A total of 122 high quality photographs were considered for the analysis. All were shot with Nikon D3S, D4 or D5 cameras. The majority were shot with either a Nikkor 400 mm f/2.8D IF-ED lens (67 photos) or a Nikkor 180 mm f/2.8 AF-D lens (26 photos). A comparison of the effects of view geometry and lens focal length (hence, image dimensions and ground sample distance) is shown in Figure 1
. The primary photo selection criteria were high spatial resolution and minimal blur. Blur can result from either camera movement during exposure or atmospheric water vapor scattering, as illustrated in Figure 2
. The tradeoff between the image sharpness and background noise level of the photos is determined by both exposure time and ISO setting, as well as noise reduction and sharpening settings used in raw conversion. Almost all the photos were acquired at maximum aperture (f/2.8 for both lenses). As shown in Figure 3
, most photos were acquired with exposures in the 1/4 to 1/60 s range with ISO settings near 10,000. From this set of 122 candidate photos, 18 were chosen on the basis of image quality, spatial resolution and geographic diversity. City names (as provided by NASA), dates and image IDs are given in Table 1
The effects of atmospheric absorption and scattering were analyzed using the MODTRAN radiative transfer model [12
] to simulate atmospheric transmittance for different model atmospheres. Modeled transmittance profiles were convolved with spectral response functions for the Nikon D3S [13
] to yield weighted transmittance estimates for the R, G and B image channels. Spectral responses are very similar for the D3S, D4 and D5 sensors [14
], with the exception of somewhat broader band red channel sensitivity for the D5. Only London and Las Vegas were acquired with the D5. As shown in Figure 4
, molecular absorptions are more pronounced for the Tropical than for the Mid-Latitude Winter model atmosphere, but the overall amplitude and curvature of the transmittance profiles are nearly identical. Amplitude is far more sensitive to the visibility (Aerosol Optical Depth; AOD) than model atmosphere, as indicated in Figure 4
. In principle, it should be possible to obtain location-specific visibility estimates from the Aerosol Robotic Network (AERONET) database (https://aeronet.gsfc.nasa.gov
accessed on 9 July 2022). Unfortunately, time and location-coincident estimates were not available for any of the 18 sites chosen for this analysis, so a common visibility of 23 km (MODTRAN default) was used for all corrections. Channel-specific correction terms are obtained from the complement of the response-integrated transmittance and added to the unit-normalized DN value of each image pixel.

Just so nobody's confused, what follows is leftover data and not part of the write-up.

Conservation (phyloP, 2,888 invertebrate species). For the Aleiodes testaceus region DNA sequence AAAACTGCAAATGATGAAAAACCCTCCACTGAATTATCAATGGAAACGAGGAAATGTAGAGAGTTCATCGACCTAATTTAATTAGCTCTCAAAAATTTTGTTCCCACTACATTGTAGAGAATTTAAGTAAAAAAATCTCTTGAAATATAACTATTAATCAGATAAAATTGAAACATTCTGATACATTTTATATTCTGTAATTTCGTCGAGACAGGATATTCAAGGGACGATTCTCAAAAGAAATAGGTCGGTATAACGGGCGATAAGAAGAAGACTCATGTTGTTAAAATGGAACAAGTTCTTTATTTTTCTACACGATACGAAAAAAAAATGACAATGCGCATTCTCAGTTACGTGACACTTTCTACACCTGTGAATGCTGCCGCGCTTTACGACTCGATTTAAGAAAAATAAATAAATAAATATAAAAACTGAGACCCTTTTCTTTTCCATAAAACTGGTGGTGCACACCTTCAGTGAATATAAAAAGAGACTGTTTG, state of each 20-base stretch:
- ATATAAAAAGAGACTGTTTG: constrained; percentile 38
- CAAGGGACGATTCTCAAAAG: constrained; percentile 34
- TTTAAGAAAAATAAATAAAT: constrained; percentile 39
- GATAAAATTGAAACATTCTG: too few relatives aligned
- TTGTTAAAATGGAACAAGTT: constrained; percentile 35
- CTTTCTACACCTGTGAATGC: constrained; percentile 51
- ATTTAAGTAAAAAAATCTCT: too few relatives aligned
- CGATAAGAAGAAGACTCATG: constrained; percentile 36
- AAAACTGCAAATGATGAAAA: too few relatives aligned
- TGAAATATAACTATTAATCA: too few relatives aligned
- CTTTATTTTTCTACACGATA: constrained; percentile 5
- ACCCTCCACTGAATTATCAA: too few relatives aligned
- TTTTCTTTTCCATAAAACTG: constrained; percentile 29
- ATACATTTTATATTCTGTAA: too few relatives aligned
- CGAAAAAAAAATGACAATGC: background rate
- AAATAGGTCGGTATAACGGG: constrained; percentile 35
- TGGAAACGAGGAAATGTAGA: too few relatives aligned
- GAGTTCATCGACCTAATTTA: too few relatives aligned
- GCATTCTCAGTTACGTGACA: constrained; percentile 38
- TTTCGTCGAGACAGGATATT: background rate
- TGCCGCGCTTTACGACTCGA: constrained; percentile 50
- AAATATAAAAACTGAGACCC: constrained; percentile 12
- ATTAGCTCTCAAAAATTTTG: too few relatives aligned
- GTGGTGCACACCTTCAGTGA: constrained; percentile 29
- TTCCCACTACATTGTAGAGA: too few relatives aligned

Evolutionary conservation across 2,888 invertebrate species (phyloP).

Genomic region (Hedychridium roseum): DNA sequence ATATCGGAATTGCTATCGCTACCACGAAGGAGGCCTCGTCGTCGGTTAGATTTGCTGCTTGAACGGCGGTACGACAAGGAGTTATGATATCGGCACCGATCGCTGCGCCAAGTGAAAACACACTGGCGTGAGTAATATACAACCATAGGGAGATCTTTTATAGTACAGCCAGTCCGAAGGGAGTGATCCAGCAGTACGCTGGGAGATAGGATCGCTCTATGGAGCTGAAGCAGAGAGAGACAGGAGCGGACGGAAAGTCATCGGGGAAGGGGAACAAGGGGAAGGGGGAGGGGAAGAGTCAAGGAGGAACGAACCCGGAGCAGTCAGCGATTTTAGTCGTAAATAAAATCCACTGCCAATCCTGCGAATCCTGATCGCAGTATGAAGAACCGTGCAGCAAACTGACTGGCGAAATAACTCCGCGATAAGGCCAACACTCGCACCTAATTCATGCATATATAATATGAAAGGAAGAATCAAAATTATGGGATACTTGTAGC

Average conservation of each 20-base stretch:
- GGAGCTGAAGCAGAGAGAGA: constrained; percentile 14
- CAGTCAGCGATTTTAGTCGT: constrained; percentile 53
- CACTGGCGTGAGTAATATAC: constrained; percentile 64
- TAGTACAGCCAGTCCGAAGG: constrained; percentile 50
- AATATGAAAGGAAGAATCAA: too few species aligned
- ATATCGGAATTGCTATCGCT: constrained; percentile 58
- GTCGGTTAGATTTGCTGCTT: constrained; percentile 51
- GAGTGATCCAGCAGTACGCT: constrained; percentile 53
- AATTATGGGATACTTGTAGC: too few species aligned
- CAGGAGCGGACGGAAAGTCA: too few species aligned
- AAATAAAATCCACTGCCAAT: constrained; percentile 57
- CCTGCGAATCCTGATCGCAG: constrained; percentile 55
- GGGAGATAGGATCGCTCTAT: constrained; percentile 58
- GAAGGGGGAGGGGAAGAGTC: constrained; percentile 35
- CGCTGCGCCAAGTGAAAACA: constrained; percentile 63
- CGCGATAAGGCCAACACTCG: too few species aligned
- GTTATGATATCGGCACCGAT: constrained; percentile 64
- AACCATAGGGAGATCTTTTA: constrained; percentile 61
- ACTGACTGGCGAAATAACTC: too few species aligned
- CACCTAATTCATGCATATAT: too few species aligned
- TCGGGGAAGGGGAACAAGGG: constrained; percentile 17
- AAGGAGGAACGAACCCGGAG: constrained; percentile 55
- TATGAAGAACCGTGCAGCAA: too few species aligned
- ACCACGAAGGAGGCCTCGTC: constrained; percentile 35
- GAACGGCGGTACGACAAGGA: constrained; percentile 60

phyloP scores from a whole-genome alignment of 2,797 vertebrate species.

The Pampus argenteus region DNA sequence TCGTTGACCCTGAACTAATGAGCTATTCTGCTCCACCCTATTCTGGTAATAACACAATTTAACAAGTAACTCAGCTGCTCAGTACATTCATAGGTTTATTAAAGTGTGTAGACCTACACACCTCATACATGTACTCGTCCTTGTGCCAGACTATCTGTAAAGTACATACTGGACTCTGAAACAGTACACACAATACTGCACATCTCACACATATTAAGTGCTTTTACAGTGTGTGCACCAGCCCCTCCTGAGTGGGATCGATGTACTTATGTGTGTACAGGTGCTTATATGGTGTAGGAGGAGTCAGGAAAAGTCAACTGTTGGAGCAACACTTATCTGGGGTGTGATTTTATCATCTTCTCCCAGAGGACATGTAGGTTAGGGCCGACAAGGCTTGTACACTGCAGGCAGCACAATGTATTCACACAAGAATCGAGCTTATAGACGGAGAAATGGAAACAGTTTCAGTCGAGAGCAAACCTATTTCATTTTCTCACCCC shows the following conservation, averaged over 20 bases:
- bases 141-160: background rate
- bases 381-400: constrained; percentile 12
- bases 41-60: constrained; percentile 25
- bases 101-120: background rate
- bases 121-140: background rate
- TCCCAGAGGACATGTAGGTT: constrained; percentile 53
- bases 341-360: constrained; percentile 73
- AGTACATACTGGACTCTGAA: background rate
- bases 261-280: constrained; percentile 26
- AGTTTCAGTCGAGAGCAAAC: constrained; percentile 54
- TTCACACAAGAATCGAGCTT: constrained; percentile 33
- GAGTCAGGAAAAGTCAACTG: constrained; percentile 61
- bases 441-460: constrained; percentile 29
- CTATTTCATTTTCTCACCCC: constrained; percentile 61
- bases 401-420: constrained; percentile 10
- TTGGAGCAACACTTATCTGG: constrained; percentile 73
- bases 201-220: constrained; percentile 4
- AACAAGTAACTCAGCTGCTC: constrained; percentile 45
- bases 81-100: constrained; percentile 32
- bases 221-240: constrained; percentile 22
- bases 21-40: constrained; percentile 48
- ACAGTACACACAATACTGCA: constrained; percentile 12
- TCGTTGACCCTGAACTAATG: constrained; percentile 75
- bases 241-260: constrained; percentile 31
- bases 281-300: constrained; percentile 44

Originally developed for the spectroscopic analysis of lunar and Martian substrates, the linear spectral mixture model assumes that spectrally distinct materials within the sensor Instantaneous Field of View (IFOV) contribute to an aggregate mixed reflectance (or radiance) spectrum in proportion to their relative areal fraction of the IFOV [15
]. Given N spectrally distinct endmember spectra and a D (>N) channel multispectral image, a linear spectral mixture model can be given as a system of D channel-specific linear mixing equations, each containing N terms to represent the areal fraction of each spectral endmember in the observed spectrum. In matrix notation: CF
, where C
is the NxD matrix of endmember reflectances, F
is the vector of endmember fractions to be estimated and O
is the observed spectrally mixed pixel vector. If D > N, the system is overdetermined, allowing for the possibility of a unique, or at least optimal, solution. Inversion of the linear model yields an estimate of the fraction of each endmember possibly present in the observed mixed spectrum.
The spectral endmembers on which the linear mixture model is based may be chosen a priori from field or laboratory spectra, or from a spectral mixture analysis of all the observed spectra to be modeled [19
]. While there exist a multitude of ways to select spectral endmembers, all require either assumptions about how many and which endmembers may be present, or a characterization of the observed spectra to identify endmembers relative to all the spectra available. In the latter case, some form of dimensionality reduction is generally applied to the D dimensional feature space of observed spectra. If the topology of the lower dimensional projection of the spectral feature space suggests linear mixing, a convex hull can be circumscribed bounding all or most of the observed spectra in the projection. In the projection, the endmembers reside at the apexes of the space, with binary mixtures occurring along the line segments between each adjacent pair of endmembers and N endmember mixtures occurring within the bounding hull [21